Chapter 51 Gastrointestinal Nematodiasis in Hoofstock
Species of perissodactylid and artiodactylid ungulates evolved to take advantage of the grasses, shrubs, trees, roots, tubers, and fruits on and below the surface of the land. Similarly, nematode parasites evolved to take advantage of the mucosal surfaces of the ungulates’ gastrointestinal (GI) tracts, to maximize the chances of their eggs and larvae surviving outside the host and infecting a new host.
All hoofstock, especially those with access to grass enclosures, should be assumed to carry a range of GI nematodes. The extent of the infestation, the species of nematodes involved, and the clinical significance should be assessed for each host species.6,7,12
In which climatic region is the ungulate collection? In a temperate zone, nematodes would be expected to thrive in the wet summer but would need to survive a harsh winter as resistant stages in the environment and within some of the hosts. In Mediterranean and semiarid regions, however, the cool, wet winters would favor the nematodes, but they would be suppressed and would need to survive during the hot, dry summers.
What ungulate species are held by the collection? Species generally evolved with the nematodes that survive in the same climatic region and would be expected to be relatively resistant to clinical disease, certainly compared with species from different climates. In the temperate climate of the United Kingdom, species of deer such as red deer (Cervus elaphus) show little clinical effects of nematodiasis unless circumstances favor the nematodes (see later discussion). However, antelope such as scimitar-horned oryx (Oryx dammah) and addax (Addax nasomaculatus), from semiarid and arid regions, and musk ox (Ovibos moschatus), from the tundra, are highly susceptible.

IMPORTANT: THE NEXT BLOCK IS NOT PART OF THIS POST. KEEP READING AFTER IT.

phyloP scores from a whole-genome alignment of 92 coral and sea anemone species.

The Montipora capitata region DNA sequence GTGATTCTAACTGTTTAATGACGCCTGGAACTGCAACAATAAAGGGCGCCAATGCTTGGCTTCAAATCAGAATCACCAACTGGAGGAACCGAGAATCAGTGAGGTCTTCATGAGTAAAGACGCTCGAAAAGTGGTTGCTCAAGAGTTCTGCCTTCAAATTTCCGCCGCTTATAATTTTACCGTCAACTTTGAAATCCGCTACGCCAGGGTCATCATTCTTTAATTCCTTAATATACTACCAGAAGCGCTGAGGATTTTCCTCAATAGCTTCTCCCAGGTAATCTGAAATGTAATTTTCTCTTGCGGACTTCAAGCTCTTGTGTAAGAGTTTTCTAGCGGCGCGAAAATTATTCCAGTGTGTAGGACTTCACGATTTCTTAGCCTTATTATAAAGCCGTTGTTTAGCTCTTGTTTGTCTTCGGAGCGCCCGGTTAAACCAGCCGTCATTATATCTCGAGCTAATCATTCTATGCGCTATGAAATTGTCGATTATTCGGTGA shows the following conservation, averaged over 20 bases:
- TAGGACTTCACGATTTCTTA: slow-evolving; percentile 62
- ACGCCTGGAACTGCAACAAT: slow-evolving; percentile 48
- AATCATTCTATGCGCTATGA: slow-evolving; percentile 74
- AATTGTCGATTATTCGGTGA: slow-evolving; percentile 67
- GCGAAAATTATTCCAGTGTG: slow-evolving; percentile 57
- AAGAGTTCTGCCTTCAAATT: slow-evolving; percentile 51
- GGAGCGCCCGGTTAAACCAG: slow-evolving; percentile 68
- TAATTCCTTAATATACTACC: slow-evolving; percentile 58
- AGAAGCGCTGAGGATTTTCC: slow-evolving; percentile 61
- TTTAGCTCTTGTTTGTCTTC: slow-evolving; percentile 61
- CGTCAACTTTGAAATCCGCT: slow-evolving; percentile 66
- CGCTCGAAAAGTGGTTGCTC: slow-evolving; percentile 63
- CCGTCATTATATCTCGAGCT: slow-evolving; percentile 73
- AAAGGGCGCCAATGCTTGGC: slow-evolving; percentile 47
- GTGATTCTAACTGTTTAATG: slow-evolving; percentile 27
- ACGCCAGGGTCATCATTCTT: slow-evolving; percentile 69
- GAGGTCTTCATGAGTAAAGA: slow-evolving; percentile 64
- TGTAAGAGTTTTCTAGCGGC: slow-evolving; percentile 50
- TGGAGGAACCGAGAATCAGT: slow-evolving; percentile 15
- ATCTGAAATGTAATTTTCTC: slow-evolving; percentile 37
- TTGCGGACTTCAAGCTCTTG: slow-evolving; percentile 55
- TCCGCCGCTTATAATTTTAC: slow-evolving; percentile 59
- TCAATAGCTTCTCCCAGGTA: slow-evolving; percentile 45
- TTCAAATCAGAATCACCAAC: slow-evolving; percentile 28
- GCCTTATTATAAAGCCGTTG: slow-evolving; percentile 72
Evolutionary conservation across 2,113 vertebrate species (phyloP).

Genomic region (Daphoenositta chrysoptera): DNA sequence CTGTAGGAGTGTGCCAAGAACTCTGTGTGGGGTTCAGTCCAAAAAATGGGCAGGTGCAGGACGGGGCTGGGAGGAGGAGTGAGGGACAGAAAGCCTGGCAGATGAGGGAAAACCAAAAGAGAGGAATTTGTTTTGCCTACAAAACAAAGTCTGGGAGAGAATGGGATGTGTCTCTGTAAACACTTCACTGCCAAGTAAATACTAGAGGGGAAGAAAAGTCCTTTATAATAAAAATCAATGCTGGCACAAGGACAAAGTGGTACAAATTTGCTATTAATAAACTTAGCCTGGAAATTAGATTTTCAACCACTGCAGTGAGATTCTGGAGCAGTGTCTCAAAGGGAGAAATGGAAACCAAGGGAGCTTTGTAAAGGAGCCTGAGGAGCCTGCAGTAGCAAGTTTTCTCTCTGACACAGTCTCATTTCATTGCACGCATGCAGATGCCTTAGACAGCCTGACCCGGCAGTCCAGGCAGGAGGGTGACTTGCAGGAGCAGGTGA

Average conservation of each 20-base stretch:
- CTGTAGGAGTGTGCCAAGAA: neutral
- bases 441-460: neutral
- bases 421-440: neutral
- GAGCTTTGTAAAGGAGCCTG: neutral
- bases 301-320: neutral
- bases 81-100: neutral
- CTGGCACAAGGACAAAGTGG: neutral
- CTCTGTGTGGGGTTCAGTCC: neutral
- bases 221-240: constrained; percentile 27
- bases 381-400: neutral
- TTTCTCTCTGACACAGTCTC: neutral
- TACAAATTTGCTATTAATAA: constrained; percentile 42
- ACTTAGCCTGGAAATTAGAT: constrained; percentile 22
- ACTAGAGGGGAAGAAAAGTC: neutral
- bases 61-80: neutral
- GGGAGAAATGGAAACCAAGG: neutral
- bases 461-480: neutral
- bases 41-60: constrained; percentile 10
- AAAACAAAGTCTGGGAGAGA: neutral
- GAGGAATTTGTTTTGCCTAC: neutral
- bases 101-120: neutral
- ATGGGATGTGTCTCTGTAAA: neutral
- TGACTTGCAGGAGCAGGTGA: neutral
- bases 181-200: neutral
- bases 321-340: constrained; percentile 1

What do the clinical and necropsy records reveal? Even when no specific parasite monitoring has been done, the general records for the collection should still have much useful information. How long have species of interest been in a particular enclosure? How has the herd size and stocking density changed over time? Have there been reports of poor body condition, diarrhea, or deaths in the group? Are there fecal egg count results on file?
In many cases, more than one species of nematode may be found, or nematodes and other parasites are found together, and it may be impossible to decide which species is the main pathogen. For example, a mixed infection with a Trichuris sp. and several Eimeria coccidial spp. was thought to be responsible for diarrhea in a 10-day-old red lechwe calf (Kobus leche leche).3
Secondary disease caused by GI nematodiasis is probably more common than primary disease and likely underreported. In these cases, many pathologic processes may be causing loss of body condition, weakness, and death, and the relative importance of each factor may be difficult to determine. Common factors in secondary disease include climate, malnutrition, stress, physiologic state, and concurrent disease.
In temperate regions, animals need to expend more energy to maintain their core body temperature in winter. Species that have evolved to survive winters with thicker coats or insulation will require less energy than species from other regions; even for these animals, however, extended periods of rain may saturate coats and make them less insulating, leading to increased heat loss. In these circumstances, animals may be in negative energy balance for extended periods, and any additional drain on their resources, including parasitism, may be fatal. The increased mortality of deer in winter is recognized as winter death syndrome. Hot and dry summers may be equally stressful to species not regularly exposed to such climate.